5th January 2010
(More Next Steps articles.)
- Let's talk about cycles
- The Tango learning cycle
- Keynesian Tango
- Monetarist Tango
- So what to do?
- Related articles
Should you maximise strengths, or should you minimise weaknesses?
I was looking through the Jivetango site traffic logs today (yes, I know, it's sad but it beats working for a living), and I noticed that there's a natural set of "peaks and troughs" throughout the week. Typically, there's a lot of interest in the site around mid-week, but it tends to die away towards the weekend, and then it picks up again afterwards.
So there's an interesting question here: if I assume that people look mainly at the new entries on the site, should I try to use this pattern in some way? For example, should I publish entries on Tuesdays, to attempt to maximise the "peaks"? Or should I publish on the weekend, to bring up the "troughs"?
In reality, I publish entries when I have them to publish, and when I have the spare time to do so. And I suspect that people look at the site when they also have the spare time to do so. However, if I were running a commercial site, then it'd be best to publish material when the most people are likely to see it. So probably, I should attempt to maximise the peaks, rather than minimise the troughs.
Another example: economics.
Keynesian economics, in as far as I understand it, is largely concerned with stabilising output over the business cycle. Basically, it tries to minimise the troughs to reduce the pain, at the expense of also reducing the height of the peaks. I may be simplifying a little here, of course... But countercyclical policies are ones that cool down the economy when it is in an upswing, and stimulate the economy when it is in a downturn.
Alternatively, Milton Friedman proposed Monetarism, which - and again I'm keeping it me-level simple - focusses on price stability, and lets the business cycle take care of itself, no matter what the consequences.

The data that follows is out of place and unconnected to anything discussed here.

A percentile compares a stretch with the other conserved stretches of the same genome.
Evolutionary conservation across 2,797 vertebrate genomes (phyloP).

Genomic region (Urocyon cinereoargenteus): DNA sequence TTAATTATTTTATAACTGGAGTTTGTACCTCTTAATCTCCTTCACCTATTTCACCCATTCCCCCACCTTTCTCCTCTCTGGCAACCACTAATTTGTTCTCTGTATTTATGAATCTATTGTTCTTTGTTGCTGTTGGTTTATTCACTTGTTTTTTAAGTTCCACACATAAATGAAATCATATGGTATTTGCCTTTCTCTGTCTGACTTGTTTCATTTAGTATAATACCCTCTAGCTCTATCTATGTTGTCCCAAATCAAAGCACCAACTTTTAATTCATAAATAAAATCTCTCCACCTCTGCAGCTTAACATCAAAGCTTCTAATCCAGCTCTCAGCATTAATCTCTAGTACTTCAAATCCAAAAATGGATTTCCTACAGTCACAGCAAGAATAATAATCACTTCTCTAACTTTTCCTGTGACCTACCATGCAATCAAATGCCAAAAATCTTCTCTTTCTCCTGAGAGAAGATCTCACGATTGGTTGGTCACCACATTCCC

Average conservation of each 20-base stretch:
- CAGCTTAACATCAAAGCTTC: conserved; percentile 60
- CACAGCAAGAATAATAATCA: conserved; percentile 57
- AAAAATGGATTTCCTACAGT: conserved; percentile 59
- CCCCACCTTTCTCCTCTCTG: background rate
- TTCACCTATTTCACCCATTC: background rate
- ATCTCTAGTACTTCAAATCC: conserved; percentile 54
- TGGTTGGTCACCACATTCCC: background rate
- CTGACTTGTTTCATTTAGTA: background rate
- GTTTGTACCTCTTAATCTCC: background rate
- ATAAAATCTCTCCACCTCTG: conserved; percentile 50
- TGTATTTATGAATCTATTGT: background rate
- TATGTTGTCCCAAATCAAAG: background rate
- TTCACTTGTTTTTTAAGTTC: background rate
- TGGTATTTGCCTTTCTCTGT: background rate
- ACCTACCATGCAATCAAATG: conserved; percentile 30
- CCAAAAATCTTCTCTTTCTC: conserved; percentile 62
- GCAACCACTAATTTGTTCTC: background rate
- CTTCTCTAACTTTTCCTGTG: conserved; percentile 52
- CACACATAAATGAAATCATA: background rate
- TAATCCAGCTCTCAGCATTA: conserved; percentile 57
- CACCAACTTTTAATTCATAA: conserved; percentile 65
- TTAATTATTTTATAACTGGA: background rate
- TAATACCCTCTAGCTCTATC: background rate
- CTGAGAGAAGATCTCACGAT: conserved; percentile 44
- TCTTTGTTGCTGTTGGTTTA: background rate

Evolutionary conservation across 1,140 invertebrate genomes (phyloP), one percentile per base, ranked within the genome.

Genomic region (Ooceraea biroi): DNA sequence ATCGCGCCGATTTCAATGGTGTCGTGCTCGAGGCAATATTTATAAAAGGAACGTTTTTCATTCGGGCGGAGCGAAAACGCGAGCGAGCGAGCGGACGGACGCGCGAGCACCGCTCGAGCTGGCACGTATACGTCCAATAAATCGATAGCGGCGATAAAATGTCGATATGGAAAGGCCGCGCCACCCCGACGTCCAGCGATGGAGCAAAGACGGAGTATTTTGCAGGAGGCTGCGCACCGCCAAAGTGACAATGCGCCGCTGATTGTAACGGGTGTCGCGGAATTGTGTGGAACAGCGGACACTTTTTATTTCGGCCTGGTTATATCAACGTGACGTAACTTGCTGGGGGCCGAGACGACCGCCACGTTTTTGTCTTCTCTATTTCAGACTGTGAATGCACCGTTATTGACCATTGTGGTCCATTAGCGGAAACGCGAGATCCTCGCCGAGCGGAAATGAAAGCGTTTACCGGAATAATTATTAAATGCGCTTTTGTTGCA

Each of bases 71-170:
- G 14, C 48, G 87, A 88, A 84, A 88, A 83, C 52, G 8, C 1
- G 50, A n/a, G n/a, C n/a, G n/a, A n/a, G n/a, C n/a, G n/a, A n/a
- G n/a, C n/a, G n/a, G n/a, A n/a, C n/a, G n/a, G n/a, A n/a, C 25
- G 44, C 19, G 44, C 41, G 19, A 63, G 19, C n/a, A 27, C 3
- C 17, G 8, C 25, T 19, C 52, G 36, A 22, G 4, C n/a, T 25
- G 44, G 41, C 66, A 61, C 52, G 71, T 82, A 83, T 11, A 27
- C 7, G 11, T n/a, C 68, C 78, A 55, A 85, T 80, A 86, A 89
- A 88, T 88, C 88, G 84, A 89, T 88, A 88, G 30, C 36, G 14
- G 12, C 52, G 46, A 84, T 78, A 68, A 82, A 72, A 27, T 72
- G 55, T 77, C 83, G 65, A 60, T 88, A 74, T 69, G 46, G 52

You have a point...?
Beyond wibbling on about economics, yes.
Cycles are common in everyday life. How can they apply to Tango? Let's have a look...
There's a "Highs and Lows" feeling you get when you learn tango. In summary, sometimes it goes well, sometimes it goes badly. Of course, this happens when learning other dance styles, or pretty much anything for that matter, but for some reason the feeling seems more acute with the Tango learning experience.
In this case, I'd suggest that, whilst the "pattern" is largely psychological, it's also real. There are real breakthroughs; "lightbulb moments" in the learning process. Similarly, there are periods where, rightly or wrongly, you feel like you're not making any progress at all; you'll feel stalled, or maybe even feel that you're going backwards.
There are a number of coping strategies to deal with the "lows"; I outlined a few in my previous article. But in line with the theme of this article, an interesting follow-up question is: should you go with this cycle, or attempt to alleviate it? In tango, should you be Milton or Keynes?
A Keynes-ian approach to tango would be to learn at a constant pace, no matter how you're feeling about your progression.
Personally, I tend to bull my way through regardless; so I guess I'm more in the Keynes camp. But there's also a very good case for saying the opposite: when you're "in the zone", make use of it and push it, and when you're stalling, take some time out and relax.
One of the benefits of this approach is that you can keep to a constant schedule of learning. If you go to a class or a practice every week, then you've built yourself a routine, and you're forcing yourself to learn and work on your dancing, no matter what. So there's predictability and regularity built-in.
One of the problems of this approach is that you may, some of the time, be wasting your money, because you're simply not always ready to learn what is being taught at any given time.
A Milton Friedman tango approach would be to take advantage of your times of greatest productivity to learn the most, and to avoid classes in times of stagnation.
One of the benefits of this approach is that you can gain the most bang for your buck - when you're learning in a good state, you can get the most from the process. Similarly, when you're in a stalled phase, you can relax and maybe do something else.
One of the problems of this approach is that you don't always know when these periods occur - they're often only realised when you're either in the middle of them, or in hindsight. It's very rare that you can predict when you'll be in a good place to learn, and when you won't; sometimes these "cycles" are day-by-day fluctuations.
So, what should you do? Should you recognise this pattern? Should you try to take advantage of it? Or should you try to "manage" it?
The short answer is, I have no idea.
With web sites, it may make sense to maximise the peaks. With the economy, it may make sense to minimise the troughs.
I suspect, as with all learning, it'll vary for different people. But I think there's worth in posing and considering the question, even if you don't have an answer.
~ David Bailey, 5th January 2010